In article 1 we discovered that the C chord was made of notes three notes CEG (known as the C major triad). Notice these are the first (or root), third and fifth notes of the scale and that they are three notes apart. There are other triads lurking within the major scale if you know where to look i.e. 246, 357, 468, 579, 6810 and 7911. The gaps between CEG can be described in terms of tones and semi-tones i.e. CE=4 frets=T+T and EG=3 frets=T+st. Gaps of a T+T are also known as a major 3rd interval (or 3rd). The T+st gap is a minor 3rd (or b3rd).
Now look at the FAC (4 6 8) and GBD (5 7 9) triads and you will see that their interval structures= 3rd + b3rd therefore like C, the F and G triads are also major. Now cast your gaze upon DFA (246), EGB (357) and ACE (6810). Notice the intervals=b3rd+ 3rd. This combination gives you minor triads. BDF (7911) on the other hand=b3rd + b3rd which is known as a diminished triad. In each case a triad is a stack of thirds. Play all these triads in any order all over the board. Listen to the harmonies and memorize their shapes.
Here is a summary of what we have extracted from the C scale.
|Roman||Greek||Scale notes numbers||Note names||Interval structure||Triad name|
|I||tonic||135||CEG||3rd, b3rd||C major|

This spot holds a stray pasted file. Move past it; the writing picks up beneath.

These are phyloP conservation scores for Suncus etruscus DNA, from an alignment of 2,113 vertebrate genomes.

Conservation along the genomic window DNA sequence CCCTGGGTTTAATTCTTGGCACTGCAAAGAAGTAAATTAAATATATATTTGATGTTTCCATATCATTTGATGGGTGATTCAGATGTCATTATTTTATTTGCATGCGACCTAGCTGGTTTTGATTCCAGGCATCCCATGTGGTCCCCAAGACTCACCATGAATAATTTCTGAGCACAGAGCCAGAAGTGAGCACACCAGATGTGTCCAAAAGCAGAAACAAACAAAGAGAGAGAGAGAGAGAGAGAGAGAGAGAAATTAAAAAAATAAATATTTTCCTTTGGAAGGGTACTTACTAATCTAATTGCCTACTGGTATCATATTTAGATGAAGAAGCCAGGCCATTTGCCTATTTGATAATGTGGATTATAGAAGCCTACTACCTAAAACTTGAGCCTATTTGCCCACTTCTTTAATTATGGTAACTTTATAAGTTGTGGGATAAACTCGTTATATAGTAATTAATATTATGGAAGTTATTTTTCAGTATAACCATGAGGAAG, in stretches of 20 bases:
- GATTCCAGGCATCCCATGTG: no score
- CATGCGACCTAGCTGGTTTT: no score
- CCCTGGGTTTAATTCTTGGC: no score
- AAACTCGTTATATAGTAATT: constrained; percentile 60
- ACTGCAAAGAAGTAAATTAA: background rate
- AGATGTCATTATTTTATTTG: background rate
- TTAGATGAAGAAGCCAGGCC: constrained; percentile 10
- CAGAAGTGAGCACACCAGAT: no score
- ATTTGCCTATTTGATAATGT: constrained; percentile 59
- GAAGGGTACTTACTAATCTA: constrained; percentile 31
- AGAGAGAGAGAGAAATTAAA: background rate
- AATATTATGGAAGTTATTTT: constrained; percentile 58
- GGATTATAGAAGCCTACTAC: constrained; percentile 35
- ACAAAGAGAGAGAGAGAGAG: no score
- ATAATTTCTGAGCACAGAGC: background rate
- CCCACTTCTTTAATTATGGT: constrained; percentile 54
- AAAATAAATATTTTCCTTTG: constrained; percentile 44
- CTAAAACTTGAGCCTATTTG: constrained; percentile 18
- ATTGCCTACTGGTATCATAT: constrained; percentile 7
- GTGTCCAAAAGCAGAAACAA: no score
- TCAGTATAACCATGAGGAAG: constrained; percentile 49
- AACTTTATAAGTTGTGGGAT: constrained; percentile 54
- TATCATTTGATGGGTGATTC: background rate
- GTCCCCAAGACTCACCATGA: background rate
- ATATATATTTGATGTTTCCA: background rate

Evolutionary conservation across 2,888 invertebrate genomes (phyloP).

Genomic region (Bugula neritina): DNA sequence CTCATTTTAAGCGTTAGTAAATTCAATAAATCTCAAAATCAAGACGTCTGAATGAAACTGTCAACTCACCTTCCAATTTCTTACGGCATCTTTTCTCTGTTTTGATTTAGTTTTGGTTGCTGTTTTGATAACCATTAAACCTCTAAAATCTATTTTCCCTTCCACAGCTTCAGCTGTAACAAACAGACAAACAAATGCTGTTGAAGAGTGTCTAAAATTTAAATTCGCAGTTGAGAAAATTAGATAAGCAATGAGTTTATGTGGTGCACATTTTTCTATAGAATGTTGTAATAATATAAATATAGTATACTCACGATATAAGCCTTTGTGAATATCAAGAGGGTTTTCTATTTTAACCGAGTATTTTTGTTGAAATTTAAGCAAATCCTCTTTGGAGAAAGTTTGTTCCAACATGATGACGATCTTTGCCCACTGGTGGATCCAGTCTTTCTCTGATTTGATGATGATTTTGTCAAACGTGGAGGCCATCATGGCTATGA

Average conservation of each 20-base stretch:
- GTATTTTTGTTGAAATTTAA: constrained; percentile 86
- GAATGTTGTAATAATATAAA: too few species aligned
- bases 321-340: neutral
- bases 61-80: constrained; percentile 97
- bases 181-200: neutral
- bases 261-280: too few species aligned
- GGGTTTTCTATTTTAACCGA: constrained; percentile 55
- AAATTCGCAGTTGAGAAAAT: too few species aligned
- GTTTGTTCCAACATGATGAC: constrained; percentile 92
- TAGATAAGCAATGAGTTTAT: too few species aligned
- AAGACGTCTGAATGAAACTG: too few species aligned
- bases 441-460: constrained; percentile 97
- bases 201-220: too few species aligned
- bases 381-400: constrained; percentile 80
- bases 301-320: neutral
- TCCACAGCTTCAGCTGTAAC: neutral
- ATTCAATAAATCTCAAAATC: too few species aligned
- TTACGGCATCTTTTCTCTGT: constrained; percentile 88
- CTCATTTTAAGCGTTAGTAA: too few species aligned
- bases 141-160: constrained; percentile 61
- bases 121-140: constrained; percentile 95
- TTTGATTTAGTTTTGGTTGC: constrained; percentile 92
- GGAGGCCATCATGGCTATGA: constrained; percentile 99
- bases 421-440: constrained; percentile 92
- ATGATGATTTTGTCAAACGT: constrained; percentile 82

|ii||super-tonic||246||DFA||b3rd, 3rd||D minor|
|iii||mediant||357||EGB||b3rd, 3rd||E minor|
|V||mediant||579||GBD||3rd, b3rd||G major|
|vi||sub-mediant||6810||ACE||b3rd, 3rd||A minor|
|vii||sub-tonic||7911||BDF||b3rd , b3rd||B diminished|
The resultant triads produce the chord scale of C. Build these chords from their triads (or your chord book) and play them in as many ways as possible.
Let's say someone describes a tune as a "1, 4, 5 turnaround in the key of C." This means that the song follows a repetitive I IV V chord progression from the chord scale of C major i.e. Cmaj Fmaj Gmaj. The key to a song is the scale that provides its notes; be they chords, solos, riffs, bass lines, vocals, piano or whatever. Any notes that used that fall outside the scale are known as chromatic notes (colorful notes) or accidentals. A key change occurs where the composer changes to a different scale within a song. The term diatonic is used to describe music which comes entirely from a single key.